does our common ancestor with apes had unspecialized hands like us or specialized hands to live on trees ?

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does our common ancestor with apes had unspecialized hands like us or specialized hands to live on trees ?

In: Biology
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Our hands are highly specialised.

They are built around the opposable thumb, which (afaik) is unique to apes and man. (And since we both have it, our common ancestor probably did too)

While I dont have a background in this I would suggest the opposable thumb to originally be aimed at grasping branches and later refined for finemotor control to facilitate tool usage.

So. I think we are basically still in tree mode, add a prehensile tail (can grip), lengthen the arm and we’d be right at home.

The common ancestor was likely to be a creature similar to a gibbon or orang-utan with similar hands for griping branches and picking fruit off trees.

Our closest ape relatives are chimpanzees and bonobos. They, like other apes, have hands fairly similar to our own. The proportions are different, but they work similarly. Significantly, they can control their fingers mostly independently. They can move one finger, or several fingers.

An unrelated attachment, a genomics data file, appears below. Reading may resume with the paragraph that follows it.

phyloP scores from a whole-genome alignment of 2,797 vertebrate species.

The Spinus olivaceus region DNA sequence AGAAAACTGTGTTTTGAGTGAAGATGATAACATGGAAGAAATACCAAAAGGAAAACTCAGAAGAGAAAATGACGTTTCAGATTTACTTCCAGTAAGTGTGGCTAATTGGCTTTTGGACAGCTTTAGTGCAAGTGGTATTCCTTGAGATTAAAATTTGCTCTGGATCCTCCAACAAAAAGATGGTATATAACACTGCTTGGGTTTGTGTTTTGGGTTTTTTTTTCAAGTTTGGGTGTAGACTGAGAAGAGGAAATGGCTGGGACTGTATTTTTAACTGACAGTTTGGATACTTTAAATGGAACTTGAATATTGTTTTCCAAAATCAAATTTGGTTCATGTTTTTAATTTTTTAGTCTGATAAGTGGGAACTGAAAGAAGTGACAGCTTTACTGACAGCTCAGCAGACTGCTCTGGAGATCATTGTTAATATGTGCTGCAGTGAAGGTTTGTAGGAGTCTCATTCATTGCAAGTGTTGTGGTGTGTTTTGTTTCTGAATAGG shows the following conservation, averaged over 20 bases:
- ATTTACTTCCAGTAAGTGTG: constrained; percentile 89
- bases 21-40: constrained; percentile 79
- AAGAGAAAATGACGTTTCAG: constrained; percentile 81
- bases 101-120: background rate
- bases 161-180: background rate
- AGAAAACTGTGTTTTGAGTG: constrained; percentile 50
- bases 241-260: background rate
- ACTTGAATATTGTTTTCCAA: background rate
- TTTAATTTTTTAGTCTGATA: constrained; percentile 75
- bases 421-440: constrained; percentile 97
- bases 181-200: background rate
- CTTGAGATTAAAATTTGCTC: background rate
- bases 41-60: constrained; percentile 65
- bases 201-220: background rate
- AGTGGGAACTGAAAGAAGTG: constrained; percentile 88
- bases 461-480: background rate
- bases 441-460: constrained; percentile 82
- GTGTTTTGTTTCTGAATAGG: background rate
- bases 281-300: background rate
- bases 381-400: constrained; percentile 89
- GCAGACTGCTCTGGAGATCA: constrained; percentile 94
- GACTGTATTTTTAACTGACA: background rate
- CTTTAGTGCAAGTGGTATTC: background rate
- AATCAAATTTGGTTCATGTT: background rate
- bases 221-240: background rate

Monkeys also have opposable thumbs, but they can’t move their fingers independently. All the 4 fingers move together to grasp or extend.

Their hands and arms are much stronger than ours so they can hang from trees and brachiate from one tree to another. Brachiation is what it’s called when you extend hand after hand along “monkey bars”. We can do that due to the specifics of how our shoulder evolved, with a rotator cuff. Monkeys don’t have rotator cuffs so they can’t move in that way—they can’t swing their arms in that fashion.

We have lost a lot of hand strength over time. But there are residual instincts. If you’re around a baby, you will notice they like grasping things, like your finger. They can hold on pretty tightly. This is a remnant of how other primates behave. When a new baby is born, initially the mother carries the baby on her front, while the baby grasps her chest hair—but the baby isn’t yet strong enough to be the soul source of support. When they get a little older and can hold on by themselves, the mother puts them on her back and they grasp, supported by their own strength, their mother’s hair as she moves through the trees. So humans have a vestigial hand strength when a baby, but it’s not needed and they’re not strong enough to hold on for long.